In the last episode we saw how to set up GraphQL in React Native and how to get some JSON from a GraphQL API.

In today's episode, we will see some interesting aspects about GraphQL and the problems it can solve for us. Also, we will take a quick look at the GraphqL features.

GrapqhQL ecosystem

It's worth mentioning the GraphQL ecosystem, because we see a lot of companies using it to build libraries and products for the developer lifestyle.

What problems can GraphQL help us with?

You may be asking what the real problems that GraphQL can solve for us are. Let's cover some of them.

Minimize network requests

The main issue for mobile clients: High network latency. People use 3G or bad connections sometimes. We need to make a lot of round trips to get all of the content from one view, for example. If we have several endpoints for one object, what we need is gathered data without all of those round trips. Using GraphQL we don't need to make a lot of requests, because we can do a complex query in a single request and get all the information we need.

Strong Types

Normally our server returns raw JSON. For typed languages we will need to cast. GraphQL helps us on that. We can use the types from the GraphQL schema.

We can have Types in our Schema.

Validation

We can validate the queries, so that the client and the server can do this validation and check if the queries are correct.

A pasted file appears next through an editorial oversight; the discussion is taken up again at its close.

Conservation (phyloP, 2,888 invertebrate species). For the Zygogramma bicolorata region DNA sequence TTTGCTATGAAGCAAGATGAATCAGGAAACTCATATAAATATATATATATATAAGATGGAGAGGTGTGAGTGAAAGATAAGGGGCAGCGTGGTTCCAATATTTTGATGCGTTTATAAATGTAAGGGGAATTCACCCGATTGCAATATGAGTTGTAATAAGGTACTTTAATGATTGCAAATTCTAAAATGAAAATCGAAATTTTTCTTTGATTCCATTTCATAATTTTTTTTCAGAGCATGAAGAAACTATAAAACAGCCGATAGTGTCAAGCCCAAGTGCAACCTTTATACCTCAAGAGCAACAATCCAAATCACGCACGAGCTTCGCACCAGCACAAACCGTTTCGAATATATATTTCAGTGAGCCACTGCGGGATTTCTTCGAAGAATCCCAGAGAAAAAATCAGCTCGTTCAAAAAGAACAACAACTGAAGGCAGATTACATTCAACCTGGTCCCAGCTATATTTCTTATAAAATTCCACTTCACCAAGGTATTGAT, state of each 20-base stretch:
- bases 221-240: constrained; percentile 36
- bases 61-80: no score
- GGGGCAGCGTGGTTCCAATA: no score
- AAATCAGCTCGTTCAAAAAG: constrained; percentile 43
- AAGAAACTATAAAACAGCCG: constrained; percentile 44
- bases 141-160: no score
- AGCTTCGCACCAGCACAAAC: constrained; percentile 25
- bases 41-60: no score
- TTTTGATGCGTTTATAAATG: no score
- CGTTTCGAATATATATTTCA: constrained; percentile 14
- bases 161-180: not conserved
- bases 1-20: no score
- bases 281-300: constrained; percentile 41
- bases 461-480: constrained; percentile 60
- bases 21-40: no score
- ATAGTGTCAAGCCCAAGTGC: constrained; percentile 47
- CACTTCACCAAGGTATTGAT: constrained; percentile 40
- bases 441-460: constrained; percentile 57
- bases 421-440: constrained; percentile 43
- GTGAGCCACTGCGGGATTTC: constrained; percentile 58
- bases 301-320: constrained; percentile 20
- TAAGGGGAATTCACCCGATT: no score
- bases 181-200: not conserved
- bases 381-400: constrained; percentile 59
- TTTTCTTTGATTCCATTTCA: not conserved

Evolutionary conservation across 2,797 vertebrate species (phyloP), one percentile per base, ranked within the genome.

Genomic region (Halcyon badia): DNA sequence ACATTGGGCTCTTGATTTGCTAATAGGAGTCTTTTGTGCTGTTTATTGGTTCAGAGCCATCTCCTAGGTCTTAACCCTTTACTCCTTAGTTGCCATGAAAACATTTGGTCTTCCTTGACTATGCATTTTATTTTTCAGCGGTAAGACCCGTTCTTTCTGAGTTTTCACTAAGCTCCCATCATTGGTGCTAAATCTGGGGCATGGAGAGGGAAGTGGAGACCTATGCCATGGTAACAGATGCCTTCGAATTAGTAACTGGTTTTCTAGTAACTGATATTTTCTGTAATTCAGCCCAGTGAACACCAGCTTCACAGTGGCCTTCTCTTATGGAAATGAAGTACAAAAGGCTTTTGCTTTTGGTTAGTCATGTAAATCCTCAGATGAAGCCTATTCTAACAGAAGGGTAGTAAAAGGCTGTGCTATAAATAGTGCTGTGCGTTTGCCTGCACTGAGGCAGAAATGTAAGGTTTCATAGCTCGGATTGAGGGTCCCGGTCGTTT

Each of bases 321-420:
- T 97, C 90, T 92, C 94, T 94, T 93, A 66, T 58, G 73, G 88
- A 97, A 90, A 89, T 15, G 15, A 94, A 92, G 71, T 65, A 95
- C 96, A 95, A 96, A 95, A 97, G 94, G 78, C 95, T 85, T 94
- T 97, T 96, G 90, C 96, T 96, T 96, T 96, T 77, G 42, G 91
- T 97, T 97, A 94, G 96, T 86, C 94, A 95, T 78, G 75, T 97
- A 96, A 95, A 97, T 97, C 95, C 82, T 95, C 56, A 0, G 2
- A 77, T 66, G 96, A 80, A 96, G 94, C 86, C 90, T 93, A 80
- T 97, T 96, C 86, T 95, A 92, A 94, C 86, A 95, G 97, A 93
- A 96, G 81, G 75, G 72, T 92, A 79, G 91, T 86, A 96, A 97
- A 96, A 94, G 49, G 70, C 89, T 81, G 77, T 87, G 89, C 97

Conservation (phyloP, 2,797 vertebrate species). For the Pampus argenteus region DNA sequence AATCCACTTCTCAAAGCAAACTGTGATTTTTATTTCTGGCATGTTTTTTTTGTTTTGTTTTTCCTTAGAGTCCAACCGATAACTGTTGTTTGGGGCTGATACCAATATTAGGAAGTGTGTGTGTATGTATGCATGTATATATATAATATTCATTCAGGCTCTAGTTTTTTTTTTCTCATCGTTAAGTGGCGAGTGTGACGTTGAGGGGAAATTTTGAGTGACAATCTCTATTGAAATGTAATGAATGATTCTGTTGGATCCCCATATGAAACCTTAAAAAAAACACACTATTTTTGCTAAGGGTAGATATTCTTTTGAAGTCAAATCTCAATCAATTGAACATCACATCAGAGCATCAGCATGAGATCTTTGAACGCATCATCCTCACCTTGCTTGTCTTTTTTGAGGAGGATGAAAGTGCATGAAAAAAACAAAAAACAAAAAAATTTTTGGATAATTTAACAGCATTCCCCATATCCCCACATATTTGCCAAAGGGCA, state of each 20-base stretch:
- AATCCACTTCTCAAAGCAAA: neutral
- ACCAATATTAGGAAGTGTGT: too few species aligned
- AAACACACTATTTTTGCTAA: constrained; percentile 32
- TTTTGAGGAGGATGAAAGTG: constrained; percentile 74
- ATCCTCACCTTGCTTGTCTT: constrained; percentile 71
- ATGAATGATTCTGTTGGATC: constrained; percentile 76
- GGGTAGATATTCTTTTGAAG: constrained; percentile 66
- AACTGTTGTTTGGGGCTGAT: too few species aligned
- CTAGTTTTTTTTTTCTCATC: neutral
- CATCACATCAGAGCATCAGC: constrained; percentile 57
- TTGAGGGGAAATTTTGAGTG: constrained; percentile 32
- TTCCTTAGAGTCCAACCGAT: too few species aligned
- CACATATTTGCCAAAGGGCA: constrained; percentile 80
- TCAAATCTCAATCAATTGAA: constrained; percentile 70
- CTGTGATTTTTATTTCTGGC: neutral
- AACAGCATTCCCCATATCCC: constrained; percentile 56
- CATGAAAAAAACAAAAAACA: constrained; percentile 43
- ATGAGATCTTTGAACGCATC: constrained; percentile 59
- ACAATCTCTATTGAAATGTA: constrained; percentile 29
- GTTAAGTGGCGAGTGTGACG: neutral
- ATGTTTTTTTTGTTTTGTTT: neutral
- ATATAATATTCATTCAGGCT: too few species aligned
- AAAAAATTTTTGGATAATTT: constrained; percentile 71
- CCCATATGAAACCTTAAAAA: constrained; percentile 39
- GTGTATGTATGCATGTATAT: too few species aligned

Mutations and Fragments

We’ve covered some problems that GraphQL can help us with. Now, let's see two other important features in GraphQL: Mutations and Fragments.

Fragments

Imagine you have a lot of complicated queries and you might need to reuse some of them. To do that, you can create a Fragment. This allows us to have a set of fields that we can reuse.

Imagine we have the following Query to get some user information:

{
  graphQLHub
  github {
    user(username: "knewter") {
      login
      id
      avatar_url
    }
  }
}

We can create a fragment to handle some of the user information. Let’s imagine you want to create a fragment that only shows the login.

fragment userFragmentWithOnlyLogin on GithubUser {
  login
}

And we can use this fragment:

{
  graphQLHub
  github {
    user(username: "clayallsopp") {
      ...userFragmentWithOnlyLogin
    }
  }
}

fragment userFragmentWithOnlyLogin on GithubUser {
  login
}

Mutations

It's easy to fetch data using GraphQL–it's one of the first things we did. If we use REST to fetch data, we use GET as our standard, and then we use POST when we are going to change some objects. Mutations are what we use to change the database.

Similar to queries, but mutations also allow you to update your UI.

You can choose the updates you would perform with a temporary server queue that allows you to make the real change later.

In the next episode, we will change a bit what we already have in our HelloGraphQL app.

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